Call Search
     

New to Ham Radio?
My Profile

Community
Articles
Forums
News
Reviews
Friends Remembered
Strays
Survey Question

Operating
Contesting
DX Cluster Spots
Propagation

Resources
Calendar
Classifieds
Ham Exams
Ham Links
List Archives
News Articles
Product Reviews
QSL Managers

Site Info
eHam Help (FAQ)
Support the site
The eHam Team
Advertising Info
Vision Statement
About eHam.net

   Home   Help Search  
Pages: [1]   Go Down
  Print  
Author Topic: HDTV Channel Frequencies  (Read 1125 times)
WA9AFM
Member

Posts: 208




Ignore
« on: January 10, 2006, 08:36:43 AM »

Anyone know the frequencies associated with the new HDTV channels?
Logged
N4LI
Member

Posts: 397




Ignore
« Reply #1 on: January 10, 2006, 10:26:02 AM »

The new digital TV service (“DTV,” it is called.  BTW:  Not all DTV is High-def, or "HDTV," but that’s a discussion for another time) works on current TV broadcast channels.

Most, but not all, current TV stations were given a second TV channel to broadcast in digital on.  These channels are within the current TV broadcast band, mostly in the UHF spectrum.  At a point in the future, now set for February, 2009, all analog channels will go down.  This does not mean that their current DTV channels will remain the same, as the stations can pick between the channels, in many cases.

You will see, though, a change in the TV spectrum after 2009.  All TV will be on channel 51, or below.  These “core” channels are a bit scarce with both analog and digital being on concurrently.  So, your TV stations may be playing musical chairs before all this settles out.

Case in point:  My local Fox affiliate is on VHF channel 13.  Its digital service, which finally reached full-power late last month, is on UHF channel 53.  53 is out of core, and thus, the DTV service may not stay there.  So, when the analogs go off, they will switch their DTV back to channel 13 to remain in “core.”  The FCC will auction off the new spectrum for new services.

I see you are in OKC.  Your DTV stations are on:

KOCO is on channel 7
KTBO is on channel 15
KOKH is on channel 24
KFOR is on channel 27
KETA is on channel 32
KOCB is on channel 33
KWTV is on channel 39
KAUT is on channel 40
KSBI is on channel 51

Now, your channel 50 does not seem to have a second channel.  My records show its DTV on the same channel, implying they will need to switch (what industry insiders call “flash cut”) in the future, unless they find another channel.

But, all this is pretty fluid, and subject to change.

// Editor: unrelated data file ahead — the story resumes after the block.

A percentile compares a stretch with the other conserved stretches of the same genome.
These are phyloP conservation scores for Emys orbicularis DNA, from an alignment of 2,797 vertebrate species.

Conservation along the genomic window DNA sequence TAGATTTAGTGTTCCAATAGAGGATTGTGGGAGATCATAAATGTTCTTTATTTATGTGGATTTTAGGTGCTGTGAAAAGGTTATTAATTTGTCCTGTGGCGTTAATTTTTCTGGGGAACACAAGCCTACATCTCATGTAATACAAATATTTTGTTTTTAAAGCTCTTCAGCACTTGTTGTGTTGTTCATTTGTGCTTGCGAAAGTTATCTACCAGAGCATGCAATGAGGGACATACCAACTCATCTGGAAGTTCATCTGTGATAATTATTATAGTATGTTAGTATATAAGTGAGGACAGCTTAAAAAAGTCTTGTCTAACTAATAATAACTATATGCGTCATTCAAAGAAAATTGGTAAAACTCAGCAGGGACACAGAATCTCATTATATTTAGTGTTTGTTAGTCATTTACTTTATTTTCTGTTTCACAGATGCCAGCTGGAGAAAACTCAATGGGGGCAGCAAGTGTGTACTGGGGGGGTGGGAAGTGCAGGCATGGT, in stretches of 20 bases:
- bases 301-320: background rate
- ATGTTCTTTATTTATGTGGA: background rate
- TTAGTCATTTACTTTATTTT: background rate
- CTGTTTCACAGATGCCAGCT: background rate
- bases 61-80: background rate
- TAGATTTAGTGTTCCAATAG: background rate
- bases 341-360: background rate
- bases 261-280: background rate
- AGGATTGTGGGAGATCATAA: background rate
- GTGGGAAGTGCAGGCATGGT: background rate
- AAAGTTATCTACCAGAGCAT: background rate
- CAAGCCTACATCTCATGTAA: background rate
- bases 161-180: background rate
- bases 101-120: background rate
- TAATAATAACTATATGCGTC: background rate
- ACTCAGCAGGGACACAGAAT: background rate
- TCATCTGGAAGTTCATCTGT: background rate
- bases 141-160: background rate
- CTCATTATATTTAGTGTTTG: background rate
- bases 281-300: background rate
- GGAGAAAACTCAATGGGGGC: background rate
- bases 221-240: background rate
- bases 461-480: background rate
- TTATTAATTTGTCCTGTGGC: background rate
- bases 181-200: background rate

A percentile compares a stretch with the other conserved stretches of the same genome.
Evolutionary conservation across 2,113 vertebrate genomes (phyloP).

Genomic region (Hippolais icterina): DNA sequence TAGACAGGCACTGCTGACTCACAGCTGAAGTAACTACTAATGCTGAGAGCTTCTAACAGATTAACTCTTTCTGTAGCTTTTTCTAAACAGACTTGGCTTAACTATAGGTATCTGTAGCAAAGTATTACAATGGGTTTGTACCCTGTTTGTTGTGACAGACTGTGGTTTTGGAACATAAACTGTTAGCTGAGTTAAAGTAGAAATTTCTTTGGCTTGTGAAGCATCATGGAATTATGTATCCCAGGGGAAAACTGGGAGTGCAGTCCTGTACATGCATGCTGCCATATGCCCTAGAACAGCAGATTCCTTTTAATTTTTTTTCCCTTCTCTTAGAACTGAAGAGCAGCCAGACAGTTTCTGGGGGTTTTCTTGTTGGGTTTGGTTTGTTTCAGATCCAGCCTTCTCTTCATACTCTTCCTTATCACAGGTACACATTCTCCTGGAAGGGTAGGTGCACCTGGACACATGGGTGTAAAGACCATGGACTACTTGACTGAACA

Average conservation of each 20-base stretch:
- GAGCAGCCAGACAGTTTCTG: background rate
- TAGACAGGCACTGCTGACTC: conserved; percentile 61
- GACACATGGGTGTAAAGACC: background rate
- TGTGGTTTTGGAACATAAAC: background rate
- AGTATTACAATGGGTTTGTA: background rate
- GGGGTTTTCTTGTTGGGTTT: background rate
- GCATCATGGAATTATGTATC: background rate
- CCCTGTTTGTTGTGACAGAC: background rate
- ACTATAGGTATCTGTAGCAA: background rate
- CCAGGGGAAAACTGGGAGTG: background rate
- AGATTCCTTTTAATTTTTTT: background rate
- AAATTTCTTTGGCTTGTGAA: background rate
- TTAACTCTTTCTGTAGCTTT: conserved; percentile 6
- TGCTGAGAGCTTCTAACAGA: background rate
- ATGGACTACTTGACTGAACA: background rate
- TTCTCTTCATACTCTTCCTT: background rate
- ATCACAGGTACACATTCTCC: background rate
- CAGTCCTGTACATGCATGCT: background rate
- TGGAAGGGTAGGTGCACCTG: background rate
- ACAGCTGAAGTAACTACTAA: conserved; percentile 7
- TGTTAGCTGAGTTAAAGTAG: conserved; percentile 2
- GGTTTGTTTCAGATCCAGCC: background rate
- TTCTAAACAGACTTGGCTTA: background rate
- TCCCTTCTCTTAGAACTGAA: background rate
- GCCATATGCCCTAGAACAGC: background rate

Peter, N4LI
Logged
WILLY
Member

Posts: 286




Ignore
« Reply #2 on: January 11, 2006, 04:10:12 PM »

N4LI:

Am I correct in understanding that whatever antenna one is using now (UHF) will still be fine after all the stations go digital?


In general terms, if one was looking to replace a UHF TV antenna that is falling apart now, what would you recommend?
This is hoping that the antenna will be work right now (channels below 50) and will continue to be useful after everthing goes to digital.


If you care to be more specific, with brand names, etc., please do.  Smiley


Thanks
Logged
N4LI
Member

Posts: 397




Ignore
« Reply #3 on: January 12, 2006, 01:33:52 PM »

Yes, Willy, if a TV antenna works for analog, it theoretically will work for DTV.  But, there are some caveats.

DTV is all or nothing -- suffering from what the TV techies call "cliff effect."  Multipath and signal dropouts can be fatal to decent reception.  So, a better antenna is, well, better.  Look for something with directivity and gain.  Also, since this is UHF for the most part, keep your coax feed short.  Most TV consumer users don't understand the loss of their retail-type coax at these high frequencies.

I can't really suggest a specific antenna.  As with ham radio, there are multiple variables.  But, I can say that several manufacturers have nice lines.  I have owned some Winegard product in the past, and found it pretty good.

I expect to have my first HDTV within the month.  I am looking forward to it.

Peter
Logged
N4LI
Member

Posts: 397




Ignore
« Reply #4 on: January 12, 2006, 08:37:10 PM »

NEØP asks:

"Will these channels work with my existing TV? And will the cable systems pick them up and operate pretty much the same way as they are now? Or will I have to get a new TV?"

The answer is, "it depends."

If you currently subscribe to a cable service, and don't want to shell out any extra money for the time being, you'll be fine for a while.  Even after the analogs go off in 2009, your cable system will simply take the DTV signal of your local and just send it down the cable pipe.  At some point, your system may be all digital, but the cable box will likely translate it into standard NTSC, at least for a while.

Of course, while the picture will look better than the old analog channels due to lack of snow, you won't notice much of a difference.  In fact most cable systems in large cities are receiving the local TV feeds digitally already.